Broadcaster Libby Purves has said the arrival the BBC Sounds app and social media have made radio a more ageist platform.
The former Radio 4 presenter, 70, said the age of radio hosts never used to matter unless their voice “actually quavered” or their language and opinions marked them out as “an old buffer”.
Since the advent of websites, social media, webcams in studios and “photos larded all over the BBC Sounds app”, the medium has become “more visual, thus ageist”, she said.
The BBC Sounds app, which replaced the iPlayer Radio service in 2018, collects the broadcaster’s live and on-demand radio, music mixes and podcasts in one place.
Writing in the Radio Times magazine, Purves highlighted what she described as “lookism” or “seeming young”.
She said: “On TV it has always mattered, and annoyed older women.
“It’s a visual medium, far more tolerant of verbal mediocrity than radio, and frankly all sexes enjoy looking at prettiness, slenderness, abundant blonde hair and a good leg.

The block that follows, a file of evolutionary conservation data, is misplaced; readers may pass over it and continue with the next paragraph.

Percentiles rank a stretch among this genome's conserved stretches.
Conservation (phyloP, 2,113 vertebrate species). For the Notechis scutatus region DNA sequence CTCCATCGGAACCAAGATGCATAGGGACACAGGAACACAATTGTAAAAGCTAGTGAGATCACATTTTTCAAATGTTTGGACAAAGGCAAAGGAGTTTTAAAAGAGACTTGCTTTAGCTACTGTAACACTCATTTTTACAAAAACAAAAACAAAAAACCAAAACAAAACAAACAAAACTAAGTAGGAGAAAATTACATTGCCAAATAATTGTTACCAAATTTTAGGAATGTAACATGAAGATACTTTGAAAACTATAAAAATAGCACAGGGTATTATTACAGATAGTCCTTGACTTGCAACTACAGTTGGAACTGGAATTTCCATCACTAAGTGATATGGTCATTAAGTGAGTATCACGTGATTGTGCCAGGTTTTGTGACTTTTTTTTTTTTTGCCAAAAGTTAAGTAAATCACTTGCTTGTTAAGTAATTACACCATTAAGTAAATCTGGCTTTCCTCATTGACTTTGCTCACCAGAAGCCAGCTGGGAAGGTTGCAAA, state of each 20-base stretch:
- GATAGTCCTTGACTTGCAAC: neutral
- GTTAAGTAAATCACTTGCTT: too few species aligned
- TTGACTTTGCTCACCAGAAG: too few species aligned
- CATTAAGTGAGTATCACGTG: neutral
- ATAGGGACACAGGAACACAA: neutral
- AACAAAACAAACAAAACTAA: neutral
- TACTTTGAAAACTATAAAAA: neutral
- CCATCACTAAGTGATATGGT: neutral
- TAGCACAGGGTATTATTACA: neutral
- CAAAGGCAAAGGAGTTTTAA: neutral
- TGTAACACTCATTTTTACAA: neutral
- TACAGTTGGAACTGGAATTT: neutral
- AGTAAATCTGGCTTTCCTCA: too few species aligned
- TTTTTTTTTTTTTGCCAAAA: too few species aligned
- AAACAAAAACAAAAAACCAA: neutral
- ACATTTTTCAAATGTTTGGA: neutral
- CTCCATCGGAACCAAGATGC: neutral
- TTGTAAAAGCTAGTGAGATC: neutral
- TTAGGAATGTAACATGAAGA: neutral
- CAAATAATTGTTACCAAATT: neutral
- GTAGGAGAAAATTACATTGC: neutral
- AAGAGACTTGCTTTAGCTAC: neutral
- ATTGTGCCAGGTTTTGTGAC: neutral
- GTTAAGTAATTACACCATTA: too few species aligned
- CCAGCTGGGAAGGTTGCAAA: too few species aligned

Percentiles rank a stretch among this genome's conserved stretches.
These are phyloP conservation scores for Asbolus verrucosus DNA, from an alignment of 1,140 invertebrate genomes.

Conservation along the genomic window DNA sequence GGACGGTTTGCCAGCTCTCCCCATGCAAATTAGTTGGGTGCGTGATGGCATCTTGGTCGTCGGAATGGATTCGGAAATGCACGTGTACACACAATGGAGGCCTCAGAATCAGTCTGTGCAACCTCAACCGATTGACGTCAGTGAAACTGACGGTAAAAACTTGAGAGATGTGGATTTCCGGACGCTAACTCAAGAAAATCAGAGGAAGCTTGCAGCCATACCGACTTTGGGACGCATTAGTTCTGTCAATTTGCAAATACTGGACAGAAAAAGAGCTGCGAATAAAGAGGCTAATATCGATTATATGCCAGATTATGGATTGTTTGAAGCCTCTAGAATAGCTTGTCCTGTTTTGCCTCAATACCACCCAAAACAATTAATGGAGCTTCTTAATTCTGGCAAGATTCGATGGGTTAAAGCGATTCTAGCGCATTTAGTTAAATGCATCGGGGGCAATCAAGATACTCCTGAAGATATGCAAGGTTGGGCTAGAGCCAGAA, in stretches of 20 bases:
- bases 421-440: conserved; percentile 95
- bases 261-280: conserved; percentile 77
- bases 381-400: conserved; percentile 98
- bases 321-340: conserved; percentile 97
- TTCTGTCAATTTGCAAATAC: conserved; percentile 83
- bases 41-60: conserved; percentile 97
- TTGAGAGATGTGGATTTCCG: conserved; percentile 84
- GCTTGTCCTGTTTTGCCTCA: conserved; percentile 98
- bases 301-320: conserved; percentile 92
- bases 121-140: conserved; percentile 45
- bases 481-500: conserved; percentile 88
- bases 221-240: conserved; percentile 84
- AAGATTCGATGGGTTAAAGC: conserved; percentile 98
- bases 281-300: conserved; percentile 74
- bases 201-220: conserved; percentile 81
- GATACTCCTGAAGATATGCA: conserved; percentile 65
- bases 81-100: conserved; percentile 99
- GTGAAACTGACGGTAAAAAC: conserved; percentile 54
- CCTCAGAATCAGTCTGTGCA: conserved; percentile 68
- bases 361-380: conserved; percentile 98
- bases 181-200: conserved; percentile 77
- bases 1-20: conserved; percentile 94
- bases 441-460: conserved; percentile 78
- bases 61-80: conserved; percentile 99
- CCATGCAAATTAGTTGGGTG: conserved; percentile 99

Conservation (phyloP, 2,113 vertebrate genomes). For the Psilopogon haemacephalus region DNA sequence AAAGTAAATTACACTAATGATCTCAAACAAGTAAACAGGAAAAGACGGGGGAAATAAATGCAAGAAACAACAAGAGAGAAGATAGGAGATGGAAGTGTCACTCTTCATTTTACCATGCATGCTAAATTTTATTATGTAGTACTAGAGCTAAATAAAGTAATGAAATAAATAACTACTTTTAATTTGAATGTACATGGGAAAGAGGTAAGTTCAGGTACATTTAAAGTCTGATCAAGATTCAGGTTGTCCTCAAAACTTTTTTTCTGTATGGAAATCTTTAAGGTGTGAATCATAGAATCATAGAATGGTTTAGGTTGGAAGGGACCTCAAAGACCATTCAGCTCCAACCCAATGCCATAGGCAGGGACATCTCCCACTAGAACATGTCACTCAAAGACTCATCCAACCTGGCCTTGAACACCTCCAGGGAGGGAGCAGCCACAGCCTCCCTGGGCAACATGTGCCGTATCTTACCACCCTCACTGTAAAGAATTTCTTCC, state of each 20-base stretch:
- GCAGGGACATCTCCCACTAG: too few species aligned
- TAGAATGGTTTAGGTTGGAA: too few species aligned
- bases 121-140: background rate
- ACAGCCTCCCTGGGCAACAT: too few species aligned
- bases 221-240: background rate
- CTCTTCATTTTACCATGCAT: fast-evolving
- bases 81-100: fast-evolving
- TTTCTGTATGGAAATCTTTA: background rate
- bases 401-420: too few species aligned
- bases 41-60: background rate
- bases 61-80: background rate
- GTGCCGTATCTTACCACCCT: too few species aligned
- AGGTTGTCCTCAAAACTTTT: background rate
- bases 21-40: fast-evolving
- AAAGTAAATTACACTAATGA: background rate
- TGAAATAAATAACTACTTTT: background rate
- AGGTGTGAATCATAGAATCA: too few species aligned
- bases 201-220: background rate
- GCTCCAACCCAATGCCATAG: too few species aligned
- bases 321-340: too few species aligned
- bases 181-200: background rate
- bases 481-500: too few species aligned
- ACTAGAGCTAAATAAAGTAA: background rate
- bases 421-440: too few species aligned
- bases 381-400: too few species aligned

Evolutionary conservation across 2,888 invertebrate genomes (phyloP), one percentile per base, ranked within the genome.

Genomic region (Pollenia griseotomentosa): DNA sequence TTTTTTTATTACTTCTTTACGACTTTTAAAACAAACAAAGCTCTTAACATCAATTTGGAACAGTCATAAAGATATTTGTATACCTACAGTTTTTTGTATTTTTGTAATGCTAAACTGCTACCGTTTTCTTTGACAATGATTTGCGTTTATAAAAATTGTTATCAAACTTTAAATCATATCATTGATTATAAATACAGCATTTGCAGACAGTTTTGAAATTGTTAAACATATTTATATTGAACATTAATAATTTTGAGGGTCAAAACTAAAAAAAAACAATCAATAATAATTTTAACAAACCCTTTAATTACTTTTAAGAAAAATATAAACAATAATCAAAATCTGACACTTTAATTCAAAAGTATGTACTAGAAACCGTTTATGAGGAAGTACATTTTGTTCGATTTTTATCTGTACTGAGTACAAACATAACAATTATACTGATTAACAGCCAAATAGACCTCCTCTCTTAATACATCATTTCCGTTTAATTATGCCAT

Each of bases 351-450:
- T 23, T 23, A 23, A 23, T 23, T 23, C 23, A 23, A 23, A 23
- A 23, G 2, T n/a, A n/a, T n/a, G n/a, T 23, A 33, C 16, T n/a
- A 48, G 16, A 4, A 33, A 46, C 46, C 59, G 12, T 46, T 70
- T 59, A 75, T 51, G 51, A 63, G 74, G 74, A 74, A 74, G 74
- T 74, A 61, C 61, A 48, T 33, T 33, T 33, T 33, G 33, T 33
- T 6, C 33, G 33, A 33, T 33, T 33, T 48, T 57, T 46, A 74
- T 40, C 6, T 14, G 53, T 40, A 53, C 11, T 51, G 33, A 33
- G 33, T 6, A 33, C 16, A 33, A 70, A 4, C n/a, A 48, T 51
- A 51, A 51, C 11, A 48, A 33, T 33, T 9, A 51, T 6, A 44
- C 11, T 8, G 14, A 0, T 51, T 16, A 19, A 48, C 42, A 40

“Observe that of the over-50 women above, most look far younger. And they work on it. The men don’t have to.”
The former presenter of BBC Radio 4’s Midweek added: “In radio, age never used to matter a jot.
“You could get older unless your voice actually quavered and your phrases and opinions marked you out as an old buffer.
“We resisted the visual and grumped at photographers.
“When they put a webcam in her studio, Jenni Murray famously draped a pashmina over it.”
“When radio presenters met people, we were usually told ‘I’d imagined you taller – and thinner’.
“But the coming of websites, social media and photos larded all over the BBC Sounds app is making radio seek an image more visual, thus ageist.”
Purves said women are held to different standards than their male counterparts.
“The middle-aged female must struggle to look youthful,” she said.
“The nearly 50-something Zoe Ball flicks designedly youthful hair, Lauren Laverne looks 25, not 42, and Mishal Husain is basically a goddess anyway.
“If there’s a grudge to be grudged, it’s that the chaps of all ages can inform, educate and entertain while looking like Benny Hill or Old Steptoe – and get away with it.
“It’s not all about numbers.”
Purves said there will be equality in the media industry when “women are allowed to be grey, stout and in proper cardigans”.
Read the full interview in Radio Times, out now.